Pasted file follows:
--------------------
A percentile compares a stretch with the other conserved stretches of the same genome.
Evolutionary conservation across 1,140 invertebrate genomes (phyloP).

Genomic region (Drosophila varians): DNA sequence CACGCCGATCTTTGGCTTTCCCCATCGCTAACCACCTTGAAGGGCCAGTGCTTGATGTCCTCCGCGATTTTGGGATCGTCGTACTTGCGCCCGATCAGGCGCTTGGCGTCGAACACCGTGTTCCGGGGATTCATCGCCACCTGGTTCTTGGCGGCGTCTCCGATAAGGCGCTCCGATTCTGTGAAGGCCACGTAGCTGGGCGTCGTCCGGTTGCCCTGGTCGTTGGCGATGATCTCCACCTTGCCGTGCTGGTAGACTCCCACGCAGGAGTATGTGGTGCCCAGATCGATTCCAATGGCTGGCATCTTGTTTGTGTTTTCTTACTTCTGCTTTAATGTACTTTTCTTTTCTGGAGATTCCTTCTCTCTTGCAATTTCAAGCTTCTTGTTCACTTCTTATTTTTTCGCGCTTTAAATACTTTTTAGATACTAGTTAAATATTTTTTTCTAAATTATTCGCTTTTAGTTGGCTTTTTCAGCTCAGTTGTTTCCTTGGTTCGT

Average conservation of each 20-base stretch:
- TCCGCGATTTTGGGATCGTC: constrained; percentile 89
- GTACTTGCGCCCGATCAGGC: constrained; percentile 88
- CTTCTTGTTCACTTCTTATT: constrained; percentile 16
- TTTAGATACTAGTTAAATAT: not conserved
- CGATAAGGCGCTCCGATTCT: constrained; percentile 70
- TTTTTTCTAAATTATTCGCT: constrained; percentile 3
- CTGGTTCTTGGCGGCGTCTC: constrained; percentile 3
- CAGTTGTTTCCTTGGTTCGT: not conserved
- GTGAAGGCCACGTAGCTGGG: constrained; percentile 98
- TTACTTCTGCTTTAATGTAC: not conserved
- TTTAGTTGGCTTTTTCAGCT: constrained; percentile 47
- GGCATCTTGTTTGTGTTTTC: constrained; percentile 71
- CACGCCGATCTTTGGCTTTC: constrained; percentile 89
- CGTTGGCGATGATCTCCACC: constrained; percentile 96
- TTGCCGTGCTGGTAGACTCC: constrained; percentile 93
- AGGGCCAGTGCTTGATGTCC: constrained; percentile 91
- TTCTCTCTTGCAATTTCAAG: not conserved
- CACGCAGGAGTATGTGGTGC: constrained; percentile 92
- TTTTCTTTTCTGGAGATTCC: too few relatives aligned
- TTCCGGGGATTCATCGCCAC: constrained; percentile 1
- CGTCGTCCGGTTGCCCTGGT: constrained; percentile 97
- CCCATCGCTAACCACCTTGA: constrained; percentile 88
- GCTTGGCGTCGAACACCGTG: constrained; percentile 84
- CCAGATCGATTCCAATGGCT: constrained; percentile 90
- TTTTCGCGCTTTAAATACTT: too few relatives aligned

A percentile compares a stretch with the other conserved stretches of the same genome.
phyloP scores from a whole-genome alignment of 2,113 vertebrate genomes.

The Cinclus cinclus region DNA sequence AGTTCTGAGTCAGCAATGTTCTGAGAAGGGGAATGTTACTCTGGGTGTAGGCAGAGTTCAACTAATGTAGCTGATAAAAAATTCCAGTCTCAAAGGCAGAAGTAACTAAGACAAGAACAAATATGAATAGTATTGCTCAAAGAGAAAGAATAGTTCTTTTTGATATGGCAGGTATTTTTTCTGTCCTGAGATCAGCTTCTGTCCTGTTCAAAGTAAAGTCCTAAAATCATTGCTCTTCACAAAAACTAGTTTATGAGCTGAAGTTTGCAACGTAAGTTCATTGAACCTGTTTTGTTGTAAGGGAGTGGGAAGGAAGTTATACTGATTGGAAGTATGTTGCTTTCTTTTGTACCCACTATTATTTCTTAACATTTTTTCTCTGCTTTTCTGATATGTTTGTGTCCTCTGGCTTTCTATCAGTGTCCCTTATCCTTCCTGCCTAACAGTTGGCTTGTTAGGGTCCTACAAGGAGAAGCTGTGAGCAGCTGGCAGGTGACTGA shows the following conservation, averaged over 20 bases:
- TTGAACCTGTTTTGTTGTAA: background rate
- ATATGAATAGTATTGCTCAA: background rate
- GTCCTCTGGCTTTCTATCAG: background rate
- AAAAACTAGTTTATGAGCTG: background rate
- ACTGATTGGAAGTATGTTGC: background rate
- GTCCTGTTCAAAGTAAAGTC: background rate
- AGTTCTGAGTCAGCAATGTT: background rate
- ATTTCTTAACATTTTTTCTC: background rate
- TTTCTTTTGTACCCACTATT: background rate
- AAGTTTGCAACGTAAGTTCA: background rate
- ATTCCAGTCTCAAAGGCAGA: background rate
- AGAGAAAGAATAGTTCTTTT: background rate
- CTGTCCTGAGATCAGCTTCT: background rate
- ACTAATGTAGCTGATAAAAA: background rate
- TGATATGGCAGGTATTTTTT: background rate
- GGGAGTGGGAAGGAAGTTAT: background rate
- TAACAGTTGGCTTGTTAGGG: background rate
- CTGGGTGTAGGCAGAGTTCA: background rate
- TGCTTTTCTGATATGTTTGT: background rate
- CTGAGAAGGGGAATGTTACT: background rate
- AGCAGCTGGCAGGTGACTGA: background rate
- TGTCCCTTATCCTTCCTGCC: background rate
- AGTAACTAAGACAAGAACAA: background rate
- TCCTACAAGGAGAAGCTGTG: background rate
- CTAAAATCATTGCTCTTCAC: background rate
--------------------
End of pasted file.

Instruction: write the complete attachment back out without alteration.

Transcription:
A percentile compares a stretch with the other conserved stretches of the same genome.
Evolutionary conservation across 1,140 invertebrate genomes (phyloP).

Genomic region (Drosophila varians): DNA sequence CACGCCGATCTTTGGCTTTCCCCATCGCTAACCACCTTGAAGGGCCAGTGCTTGATGTCCTCCGCGATTTTGGGATCGTCGTACTTGCGCCCGATCAGGCGCTTGGCGTCGAACACCGTGTTCCGGGGATTCATCGCCACCTGGTTCTTGGCGGCGTCTCCGATAAGGCGCTCCGATTCTGTGAAGGCCACGTAGCTGGGCGTCGTCCGGTTGCCCTGGTCGTTGGCGATGATCTCCACCTTGCCGTGCTGGTAGACTCCCACGCAGGAGTATGTGGTGCCCAGATCGATTCCAATGGCTGGCATCTTGTTTGTGTTTTCTTACTTCTGCTTTAATGTACTTTTCTTTTCTGGAGATTCCTTCTCTCTTGCAATTTCAAGCTTCTTGTTCACTTCTTATTTTTTCGCGCTTTAAATACTTTTTAGATACTAGTTAAATATTTTTTTCTAAATTATTCGCTTTTAGTTGGCTTTTTCAGCTCAGTTGTTTCCTTGGTTCGT

Average conservation of each 20-base stretch:
- TCCGCGATTTTGGGATCGTC: constrained; percentile 89
- GTACTTGCGCCCGATCAGGC: constrained; percentile 88
- CTTCTTGTTCACTTCTTATT: constrained; percentile 16
- TTTAGATACTAGTTAAATAT: not conserved
- CGATAAGGCGCTCCGATTCT: constrained; percentile 70
- TTTTTTCTAAATTATTCGCT: constrained; percentile 3
- CTGGTTCTTGGCGGCGTCTC: constrained; percentile 3
- CAGTTGTTTCCTTGGTTCGT: not conserved
- GTGAAGGCCACGTAGCTGGG: constrained; percentile 98
- TTACTTCTGCTTTAATGTAC: not conserved
- TTTAGTTGGCTTTTTCAGCT: constrained; percentile 47
- GGCATCTTGTTTGTGTTTTC: constrained; percentile 71
- CACGCCGATCTTTGGCTTTC: constrained; percentile 89
- CGTTGGCGATGATCTCCACC: constrained; percentile 96
- TTGCCGTGCTGGTAGACTCC: constrained; percentile 93
- AGGGCCAGTGCTTGATGTCC: constrained; percentile 91
- TTCTCTCTTGCAATTTCAAG: not conserved
- CACGCAGGAGTATGTGGTGC: constrained; percentile 92
- TTTTCTTTTCTGGAGATTCC: too few relatives aligned
- TTCCGGGGATTCATCGCCAC: constrained; percentile 1
- CGTCGTCCGGTTGCCCTGGT: constrained; percentile 97
- CCCATCGCTAACCACCTTGA: constrained; percentile 88
- GCTTGGCGTCGAACACCGTG: constrained; percentile 84
- CCAGATCGATTCCAATGGCT: constrained; percentile 90
- TTTTCGCGCTTTAAATACTT: too few relatives aligned

A percentile compares a stretch with the other conserved stretches of the same genome.
phyloP scores from a whole-genome alignment of 2,113 vertebrate genomes.

The Cinclus cinclus region DNA sequence AGTTCTGAGTCAGCAATGTTCTGAGAAGGGGAATGTTACTCTGGGTGTAGGCAGAGTTCAACTAATGTAGCTGATAAAAAATTCCAGTCTCAAAGGCAGAAGTAACTAAGACAAGAACAAATATGAATAGTATTGCTCAAAGAGAAAGAATAGTTCTTTTTGATATGGCAGGTATTTTTTCTGTCCTGAGATCAGCTTCTGTCCTGTTCAAAGTAAAGTCCTAAAATCATTGCTCTTCACAAAAACTAGTTTATGAGCTGAAGTTTGCAACGTAAGTTCATTGAACCTGTTTTGTTGTAAGGGAGTGGGAAGGAAGTTATACTGATTGGAAGTATGTTGCTTTCTTTTGTACCCACTATTATTTCTTAACATTTTTTCTCTGCTTTTCTGATATGTTTGTGTCCTCTGGCTTTCTATCAGTGTCCCTTATCCTTCCTGCCTAACAGTTGGCTTGTTAGGGTCCTACAAGGAGAAGCTGTGAGCAGCTGGCAGGTGACTGA shows the following conservation, averaged over 20 bases:
- TTGAACCTGTTTTGTTGTAA: background rate
- ATATGAATAGTATTGCTCAA: background rate
- GTCCTCTGGCTTTCTATCAG: background rate
- AAAAACTAGTTTATGAGCTG: background rate
- ACTGATTGGAAGTATGTTGC: background rate
- GTCCTGTTCAAAGTAAAGTC: background rate
- AGTTCTGAGTCAGCAATGTT: background rate
- ATTTCTTAACATTTTTTCTC: background rate
- TTTCTTTTGTACCCACTATT: background rate
- AAGTTTGCAACGTAAGTTCA: background rate
- ATTCCAGTCTCAAAGGCAGA: background rate
- AGAGAAAGAATAGTTCTTTT: background rate
- CTGTCCTGAGATCAGCTTCT: background rate
- ACTAATGTAGCTGATAAAAA: background rate
- TGATATGGCAGGTATTTTTT: background rate
- GGGAGTGGGAAGGAAGTTAT: background rate
- TAACAGTTGGCTTGTTAGGG: background rate
- CTGGGTGTAGGCAGAGTTCA: background rate
- TGCTTTTCTGATATGTTTGT: background rate
- CTGAGAAGGGGAATGTTACT: background rate
- AGCAGCTGGCAGGTGACTGA: background rate
- TGTCCCTTATCCTTCCTGCC: background rate
- AGTAACTAAGACAAGAACAA: background rate
- TCCTACAAGGAGAAGCTGTG: background rate
- CTAAAATCATTGCTCTTCAC: background rate